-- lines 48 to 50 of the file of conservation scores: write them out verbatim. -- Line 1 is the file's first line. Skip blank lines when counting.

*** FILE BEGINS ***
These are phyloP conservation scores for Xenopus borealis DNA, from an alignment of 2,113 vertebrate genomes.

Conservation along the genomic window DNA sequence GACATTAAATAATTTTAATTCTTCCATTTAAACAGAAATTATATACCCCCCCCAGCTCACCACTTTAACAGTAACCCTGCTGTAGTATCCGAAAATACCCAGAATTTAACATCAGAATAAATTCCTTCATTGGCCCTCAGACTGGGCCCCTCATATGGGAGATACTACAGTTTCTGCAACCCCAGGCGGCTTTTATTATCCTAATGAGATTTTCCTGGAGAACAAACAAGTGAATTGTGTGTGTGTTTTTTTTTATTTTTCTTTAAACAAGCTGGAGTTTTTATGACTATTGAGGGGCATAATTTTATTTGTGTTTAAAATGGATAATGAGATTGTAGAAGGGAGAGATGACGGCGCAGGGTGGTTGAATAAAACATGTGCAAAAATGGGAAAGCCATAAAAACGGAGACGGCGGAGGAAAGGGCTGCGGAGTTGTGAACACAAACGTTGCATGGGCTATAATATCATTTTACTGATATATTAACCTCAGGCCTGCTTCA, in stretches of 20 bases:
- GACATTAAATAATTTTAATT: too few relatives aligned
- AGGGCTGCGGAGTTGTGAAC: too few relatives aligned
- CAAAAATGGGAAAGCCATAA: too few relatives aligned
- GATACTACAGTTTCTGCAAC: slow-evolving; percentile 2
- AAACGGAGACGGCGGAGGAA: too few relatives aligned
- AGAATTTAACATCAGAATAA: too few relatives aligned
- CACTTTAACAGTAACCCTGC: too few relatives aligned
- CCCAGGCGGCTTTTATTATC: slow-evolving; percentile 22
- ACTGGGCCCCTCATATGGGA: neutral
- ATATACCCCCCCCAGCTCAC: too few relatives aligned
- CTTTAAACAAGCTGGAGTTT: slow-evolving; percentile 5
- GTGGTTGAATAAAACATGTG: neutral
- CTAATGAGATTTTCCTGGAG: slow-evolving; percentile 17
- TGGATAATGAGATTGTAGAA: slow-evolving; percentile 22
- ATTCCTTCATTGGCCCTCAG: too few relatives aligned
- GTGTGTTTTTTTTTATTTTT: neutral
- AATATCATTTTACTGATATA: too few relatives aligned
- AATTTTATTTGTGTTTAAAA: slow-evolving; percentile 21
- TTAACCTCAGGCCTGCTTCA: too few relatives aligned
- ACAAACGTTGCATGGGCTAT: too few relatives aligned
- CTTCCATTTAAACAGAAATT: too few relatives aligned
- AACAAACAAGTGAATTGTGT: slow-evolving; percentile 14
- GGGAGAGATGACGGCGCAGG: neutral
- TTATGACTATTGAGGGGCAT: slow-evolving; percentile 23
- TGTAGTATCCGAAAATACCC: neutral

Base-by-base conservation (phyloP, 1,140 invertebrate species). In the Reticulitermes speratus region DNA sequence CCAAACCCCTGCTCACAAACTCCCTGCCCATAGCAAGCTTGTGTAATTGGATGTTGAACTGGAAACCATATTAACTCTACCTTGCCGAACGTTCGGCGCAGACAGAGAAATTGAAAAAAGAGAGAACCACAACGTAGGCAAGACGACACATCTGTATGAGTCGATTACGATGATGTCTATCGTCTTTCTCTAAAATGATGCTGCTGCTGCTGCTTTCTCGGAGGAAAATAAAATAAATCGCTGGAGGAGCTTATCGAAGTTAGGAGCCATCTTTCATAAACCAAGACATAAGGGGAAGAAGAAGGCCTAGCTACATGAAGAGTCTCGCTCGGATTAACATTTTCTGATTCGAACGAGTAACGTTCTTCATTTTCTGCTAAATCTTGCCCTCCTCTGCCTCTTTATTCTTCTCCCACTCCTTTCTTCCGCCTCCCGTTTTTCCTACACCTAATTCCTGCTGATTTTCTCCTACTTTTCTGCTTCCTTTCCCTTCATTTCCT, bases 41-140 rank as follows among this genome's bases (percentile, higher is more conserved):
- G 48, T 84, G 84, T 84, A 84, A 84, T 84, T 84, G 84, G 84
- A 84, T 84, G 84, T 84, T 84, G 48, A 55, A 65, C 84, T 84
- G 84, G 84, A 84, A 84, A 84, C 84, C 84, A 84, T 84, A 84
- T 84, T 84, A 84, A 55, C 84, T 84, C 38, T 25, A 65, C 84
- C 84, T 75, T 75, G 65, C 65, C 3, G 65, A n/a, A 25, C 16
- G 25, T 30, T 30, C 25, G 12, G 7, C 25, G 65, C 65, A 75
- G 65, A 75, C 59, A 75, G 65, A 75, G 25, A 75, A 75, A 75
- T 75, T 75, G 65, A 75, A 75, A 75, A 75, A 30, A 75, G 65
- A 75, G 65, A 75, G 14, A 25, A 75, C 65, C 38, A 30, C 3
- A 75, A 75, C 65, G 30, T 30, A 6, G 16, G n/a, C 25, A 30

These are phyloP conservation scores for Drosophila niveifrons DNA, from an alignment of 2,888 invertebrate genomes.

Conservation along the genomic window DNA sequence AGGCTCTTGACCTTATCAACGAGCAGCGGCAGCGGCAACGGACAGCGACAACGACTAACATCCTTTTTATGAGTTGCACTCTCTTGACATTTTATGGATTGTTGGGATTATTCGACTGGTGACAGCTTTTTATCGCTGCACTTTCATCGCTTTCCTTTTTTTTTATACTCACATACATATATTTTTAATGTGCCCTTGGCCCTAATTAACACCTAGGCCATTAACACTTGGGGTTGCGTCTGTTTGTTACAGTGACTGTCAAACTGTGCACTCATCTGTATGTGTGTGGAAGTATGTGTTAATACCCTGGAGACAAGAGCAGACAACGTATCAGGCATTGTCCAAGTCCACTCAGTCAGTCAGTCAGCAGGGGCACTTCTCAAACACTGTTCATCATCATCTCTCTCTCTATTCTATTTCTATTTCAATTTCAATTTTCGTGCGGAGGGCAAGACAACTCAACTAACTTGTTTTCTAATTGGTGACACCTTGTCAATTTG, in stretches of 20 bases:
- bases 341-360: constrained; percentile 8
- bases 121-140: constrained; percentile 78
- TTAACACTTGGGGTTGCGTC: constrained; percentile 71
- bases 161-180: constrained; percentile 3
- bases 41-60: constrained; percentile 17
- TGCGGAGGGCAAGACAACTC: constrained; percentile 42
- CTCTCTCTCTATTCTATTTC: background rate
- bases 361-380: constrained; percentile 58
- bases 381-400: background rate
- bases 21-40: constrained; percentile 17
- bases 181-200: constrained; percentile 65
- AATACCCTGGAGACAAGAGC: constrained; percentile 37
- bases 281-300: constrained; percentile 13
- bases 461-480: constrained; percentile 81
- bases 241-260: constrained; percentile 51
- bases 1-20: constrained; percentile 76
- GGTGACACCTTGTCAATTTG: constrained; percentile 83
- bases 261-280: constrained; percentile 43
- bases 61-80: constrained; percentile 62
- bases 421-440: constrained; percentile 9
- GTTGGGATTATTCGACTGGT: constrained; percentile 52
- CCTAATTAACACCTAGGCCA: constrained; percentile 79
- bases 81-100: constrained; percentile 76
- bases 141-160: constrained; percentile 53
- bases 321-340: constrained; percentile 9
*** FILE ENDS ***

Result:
- bases 361-380: constrained; percentile 58
- bases 381-400: background rate
- bases 21-40: constrained; percentile 17